Initially, state agencies weren’t fully supportive. They didn’t want to pay In-Care the same rate for foster care as they paid others, Karst said. "The Yellowstone Conference said they knew the trials that In-Care was having. Our conference Board of Church and Society appropriated some money to help out. And we did some legislative kibitzing to get In-Care to have the same benefits. But it was almost like the state said, ‘This is an Indian organization, run by Indians, so it can’t work.’ "

Snell and Karst also helped answer skeptics by becoming foster parents themselves. Snell has cared for as many as 36 children and Karst another five. "We had to do that because some of the first questions that were asked were, ‘Have you ever done foster parenting before?' and when we said, 'No,' the Indian people generally would say, ‘Well, then, I’m not going to do it either,’’’ Snell said.

Snell also had to work to change the mindset of how best to help the children. "A lot of emphasis was placed on professional people changing the child. Therapists and psychologists – their interventions, their techniques -- were the primary change agent for helping children," Snell said. "We felt that the primary change agent was foster parents."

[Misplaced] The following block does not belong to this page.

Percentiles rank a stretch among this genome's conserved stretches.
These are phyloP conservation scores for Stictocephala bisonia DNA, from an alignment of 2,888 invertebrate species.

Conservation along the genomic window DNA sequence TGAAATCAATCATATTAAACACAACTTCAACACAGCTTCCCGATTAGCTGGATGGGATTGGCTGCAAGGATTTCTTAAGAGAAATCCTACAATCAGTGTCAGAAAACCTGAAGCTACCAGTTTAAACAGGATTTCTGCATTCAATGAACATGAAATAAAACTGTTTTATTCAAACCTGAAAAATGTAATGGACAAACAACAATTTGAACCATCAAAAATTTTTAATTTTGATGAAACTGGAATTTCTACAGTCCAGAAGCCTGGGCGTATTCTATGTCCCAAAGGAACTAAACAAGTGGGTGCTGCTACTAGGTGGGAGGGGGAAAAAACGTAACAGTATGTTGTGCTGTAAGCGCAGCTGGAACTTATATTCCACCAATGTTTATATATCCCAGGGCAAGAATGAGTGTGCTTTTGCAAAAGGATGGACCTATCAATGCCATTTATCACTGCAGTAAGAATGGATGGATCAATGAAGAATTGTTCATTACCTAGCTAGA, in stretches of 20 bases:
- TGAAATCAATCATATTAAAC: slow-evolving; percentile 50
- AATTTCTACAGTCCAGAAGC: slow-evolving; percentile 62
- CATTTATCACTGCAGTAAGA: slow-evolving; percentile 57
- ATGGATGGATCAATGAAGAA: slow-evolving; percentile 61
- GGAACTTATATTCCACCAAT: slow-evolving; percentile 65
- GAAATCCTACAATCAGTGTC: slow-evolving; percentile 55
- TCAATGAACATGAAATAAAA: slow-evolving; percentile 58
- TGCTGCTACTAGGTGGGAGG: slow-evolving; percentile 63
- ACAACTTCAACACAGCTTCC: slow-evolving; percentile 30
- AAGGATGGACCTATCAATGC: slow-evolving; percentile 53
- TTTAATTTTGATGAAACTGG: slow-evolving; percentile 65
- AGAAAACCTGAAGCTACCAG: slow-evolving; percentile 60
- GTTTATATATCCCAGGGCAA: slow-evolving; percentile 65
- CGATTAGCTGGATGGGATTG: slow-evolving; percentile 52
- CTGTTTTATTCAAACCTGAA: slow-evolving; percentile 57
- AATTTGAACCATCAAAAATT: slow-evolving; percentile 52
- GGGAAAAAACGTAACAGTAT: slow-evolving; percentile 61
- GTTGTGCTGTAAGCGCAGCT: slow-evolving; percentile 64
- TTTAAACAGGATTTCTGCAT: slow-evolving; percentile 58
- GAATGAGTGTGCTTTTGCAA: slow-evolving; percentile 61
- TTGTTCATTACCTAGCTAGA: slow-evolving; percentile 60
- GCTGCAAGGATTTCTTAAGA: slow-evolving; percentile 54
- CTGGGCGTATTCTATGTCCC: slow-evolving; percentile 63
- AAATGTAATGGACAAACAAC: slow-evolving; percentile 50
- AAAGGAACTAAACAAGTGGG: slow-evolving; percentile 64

Maintaining cultural heritage in the midst of other problems has always been a cornerstone of In-Care. At the recent Camp Little Feather, Indian children ages 4-11 came together for a three-day program of cultural enrichment. Children listened to Native storytellers, made craft projects and pitched tipis under the stars.

Being around the children has impacted staffers in many ways, Snell said. "Some of the children that have come in have been children that should have died. But because of miracles, through intervention and prayer and support and nurturing, they made it."

Snell pointed out a robust 9-year-old playing soccer at Camp Little Feather. "She’s kind of a star in my eyes," he said. "She came in unable to walk and move. She had shaken-baby syndrome that resulted in a spinal cord injury and wasn’t expected to ever walk. She went through a number of things – physical therapy, special training. A specialist in Great Falls took her and had to ... straighten her (leg) bones out, and cut the bones as well as the muscle to turn her legs. She wasn’t even expected to try to walk for a number of months, and she was doing it within weeks. She never cried."